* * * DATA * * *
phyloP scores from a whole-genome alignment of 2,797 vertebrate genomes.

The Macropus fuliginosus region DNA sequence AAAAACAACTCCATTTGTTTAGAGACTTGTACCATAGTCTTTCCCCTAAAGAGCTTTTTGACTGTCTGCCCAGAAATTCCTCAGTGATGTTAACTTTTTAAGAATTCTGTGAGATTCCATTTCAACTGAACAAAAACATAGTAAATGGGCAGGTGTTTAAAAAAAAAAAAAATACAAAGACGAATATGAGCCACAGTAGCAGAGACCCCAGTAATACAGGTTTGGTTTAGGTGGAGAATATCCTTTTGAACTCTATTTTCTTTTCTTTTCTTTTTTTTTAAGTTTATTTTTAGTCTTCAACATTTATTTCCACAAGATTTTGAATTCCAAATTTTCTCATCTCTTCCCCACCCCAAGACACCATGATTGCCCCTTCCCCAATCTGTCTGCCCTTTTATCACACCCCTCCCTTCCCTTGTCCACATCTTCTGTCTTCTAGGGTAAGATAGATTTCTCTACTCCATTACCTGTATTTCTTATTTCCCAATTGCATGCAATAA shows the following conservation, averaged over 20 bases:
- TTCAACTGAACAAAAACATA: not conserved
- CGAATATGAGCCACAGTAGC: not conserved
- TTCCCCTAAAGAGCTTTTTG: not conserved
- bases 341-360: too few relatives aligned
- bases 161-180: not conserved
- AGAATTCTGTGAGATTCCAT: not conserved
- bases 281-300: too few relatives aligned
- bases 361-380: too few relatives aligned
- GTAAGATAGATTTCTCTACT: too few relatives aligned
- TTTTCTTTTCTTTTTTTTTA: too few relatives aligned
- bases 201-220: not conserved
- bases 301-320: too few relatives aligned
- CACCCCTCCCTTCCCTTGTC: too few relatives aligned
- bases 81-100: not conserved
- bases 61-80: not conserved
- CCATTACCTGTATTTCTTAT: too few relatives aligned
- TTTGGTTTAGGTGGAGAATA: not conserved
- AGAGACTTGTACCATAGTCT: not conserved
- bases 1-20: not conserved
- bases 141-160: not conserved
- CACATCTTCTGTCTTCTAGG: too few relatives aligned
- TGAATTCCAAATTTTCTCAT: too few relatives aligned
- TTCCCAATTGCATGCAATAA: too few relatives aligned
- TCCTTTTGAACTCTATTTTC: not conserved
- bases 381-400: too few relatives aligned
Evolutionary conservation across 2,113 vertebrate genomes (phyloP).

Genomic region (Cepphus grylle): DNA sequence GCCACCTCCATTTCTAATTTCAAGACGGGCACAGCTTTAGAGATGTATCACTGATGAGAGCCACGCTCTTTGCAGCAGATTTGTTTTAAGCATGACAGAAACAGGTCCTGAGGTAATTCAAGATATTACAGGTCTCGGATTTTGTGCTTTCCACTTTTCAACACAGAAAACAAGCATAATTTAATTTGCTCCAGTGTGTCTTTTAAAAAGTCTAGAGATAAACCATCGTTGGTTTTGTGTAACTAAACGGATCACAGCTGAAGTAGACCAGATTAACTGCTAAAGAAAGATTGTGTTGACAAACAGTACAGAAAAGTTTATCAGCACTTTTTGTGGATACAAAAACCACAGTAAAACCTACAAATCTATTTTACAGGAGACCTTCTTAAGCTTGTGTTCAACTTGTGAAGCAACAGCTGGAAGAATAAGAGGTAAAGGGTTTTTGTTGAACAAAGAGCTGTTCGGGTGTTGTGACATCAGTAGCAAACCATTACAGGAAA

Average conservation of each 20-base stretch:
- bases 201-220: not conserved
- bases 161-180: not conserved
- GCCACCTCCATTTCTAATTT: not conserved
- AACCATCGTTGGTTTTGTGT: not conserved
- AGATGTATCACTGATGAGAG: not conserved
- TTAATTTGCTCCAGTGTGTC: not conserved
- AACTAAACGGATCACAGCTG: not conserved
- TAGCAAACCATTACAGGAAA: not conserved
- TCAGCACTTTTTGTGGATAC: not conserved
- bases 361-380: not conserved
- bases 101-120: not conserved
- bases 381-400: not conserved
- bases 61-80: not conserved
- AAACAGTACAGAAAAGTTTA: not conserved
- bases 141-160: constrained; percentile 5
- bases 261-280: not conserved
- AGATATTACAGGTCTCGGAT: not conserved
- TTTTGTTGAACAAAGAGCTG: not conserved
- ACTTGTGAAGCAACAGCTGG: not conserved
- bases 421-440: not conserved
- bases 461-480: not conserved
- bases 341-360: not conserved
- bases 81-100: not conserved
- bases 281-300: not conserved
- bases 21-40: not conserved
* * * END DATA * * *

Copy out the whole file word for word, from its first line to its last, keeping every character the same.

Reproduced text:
phyloP scores from a whole-genome alignment of 2,797 vertebrate genomes.

The Macropus fuliginosus region DNA sequence AAAAACAACTCCATTTGTTTAGAGACTTGTACCATAGTCTTTCCCCTAAAGAGCTTTTTGACTGTCTGCCCAGAAATTCCTCAGTGATGTTAACTTTTTAAGAATTCTGTGAGATTCCATTTCAACTGAACAAAAACATAGTAAATGGGCAGGTGTTTAAAAAAAAAAAAAATACAAAGACGAATATGAGCCACAGTAGCAGAGACCCCAGTAATACAGGTTTGGTTTAGGTGGAGAATATCCTTTTGAACTCTATTTTCTTTTCTTTTCTTTTTTTTTAAGTTTATTTTTAGTCTTCAACATTTATTTCCACAAGATTTTGAATTCCAAATTTTCTCATCTCTTCCCCACCCCAAGACACCATGATTGCCCCTTCCCCAATCTGTCTGCCCTTTTATCACACCCCTCCCTTCCCTTGTCCACATCTTCTGTCTTCTAGGGTAAGATAGATTTCTCTACTCCATTACCTGTATTTCTTATTTCCCAATTGCATGCAATAA shows the following conservation, averaged over 20 bases:
- TTCAACTGAACAAAAACATA: not conserved
- CGAATATGAGCCACAGTAGC: not conserved
- TTCCCCTAAAGAGCTTTTTG: not conserved
- bases 341-360: too few relatives aligned
- bases 161-180: not conserved
- AGAATTCTGTGAGATTCCAT: not conserved
- bases 281-300: too few relatives aligned
- bases 361-380: too few relatives aligned
- GTAAGATAGATTTCTCTACT: too few relatives aligned
- TTTTCTTTTCTTTTTTTTTA: too few relatives aligned
- bases 201-220: not conserved
- bases 301-320: too few relatives aligned
- CACCCCTCCCTTCCCTTGTC: too few relatives aligned
- bases 81-100: not conserved
- bases 61-80: not conserved
- CCATTACCTGTATTTCTTAT: too few relatives aligned
- TTTGGTTTAGGTGGAGAATA: not conserved
- AGAGACTTGTACCATAGTCT: not conserved
- bases 1-20: not conserved
- bases 141-160: not conserved
- CACATCTTCTGTCTTCTAGG: too few relatives aligned
- TGAATTCCAAATTTTCTCAT: too few relatives aligned
- TTCCCAATTGCATGCAATAA: too few relatives aligned
- TCCTTTTGAACTCTATTTTC: not conserved
- bases 381-400: too few relatives aligned
Evolutionary conservation across 2,113 vertebrate genomes (phyloP).

Genomic region (Cepphus grylle): DNA sequence GCCACCTCCATTTCTAATTTCAAGACGGGCACAGCTTTAGAGATGTATCACTGATGAGAGCCACGCTCTTTGCAGCAGATTTGTTTTAAGCATGACAGAAACAGGTCCTGAGGTAATTCAAGATATTACAGGTCTCGGATTTTGTGCTTTCCACTTTTCAACACAGAAAACAAGCATAATTTAATTTGCTCCAGTGTGTCTTTTAAAAAGTCTAGAGATAAACCATCGTTGGTTTTGTGTAACTAAACGGATCACAGCTGAAGTAGACCAGATTAACTGCTAAAGAAAGATTGTGTTGACAAACAGTACAGAAAAGTTTATCAGCACTTTTTGTGGATACAAAAACCACAGTAAAACCTACAAATCTATTTTACAGGAGACCTTCTTAAGCTTGTGTTCAACTTGTGAAGCAACAGCTGGAAGAATAAGAGGTAAAGGGTTTTTGTTGAACAAAGAGCTGTTCGGGTGTTGTGACATCAGTAGCAAACCATTACAGGAAA

Average conservation of each 20-base stretch:
- bases 201-220: not conserved
- bases 161-180: not conserved
- GCCACCTCCATTTCTAATTT: not conserved
- AACCATCGTTGGTTTTGTGT: not conserved
- AGATGTATCACTGATGAGAG: not conserved
- TTAATTTGCTCCAGTGTGTC: not conserved
- AACTAAACGGATCACAGCTG: not conserved
- TAGCAAACCATTACAGGAAA: not conserved
- TCAGCACTTTTTGTGGATAC: not conserved
- bases 361-380: not conserved
- bases 101-120: not conserved
- bases 381-400: not conserved
- bases 61-80: not conserved
- AAACAGTACAGAAAAGTTTA: not conserved
- bases 141-160: constrained; percentile 5
- bases 261-280: not conserved
- AGATATTACAGGTCTCGGAT: not conserved
- TTTTGTTGAACAAAGAGCTG: not conserved
- ACTTGTGAAGCAACAGCTGG: not conserved
- bases 421-440: not conserved
- bases 461-480: not conserved
- bases 341-360: not conserved
- bases 81-100: not conserved
- bases 281-300: not conserved
- bases 21-40: not conserved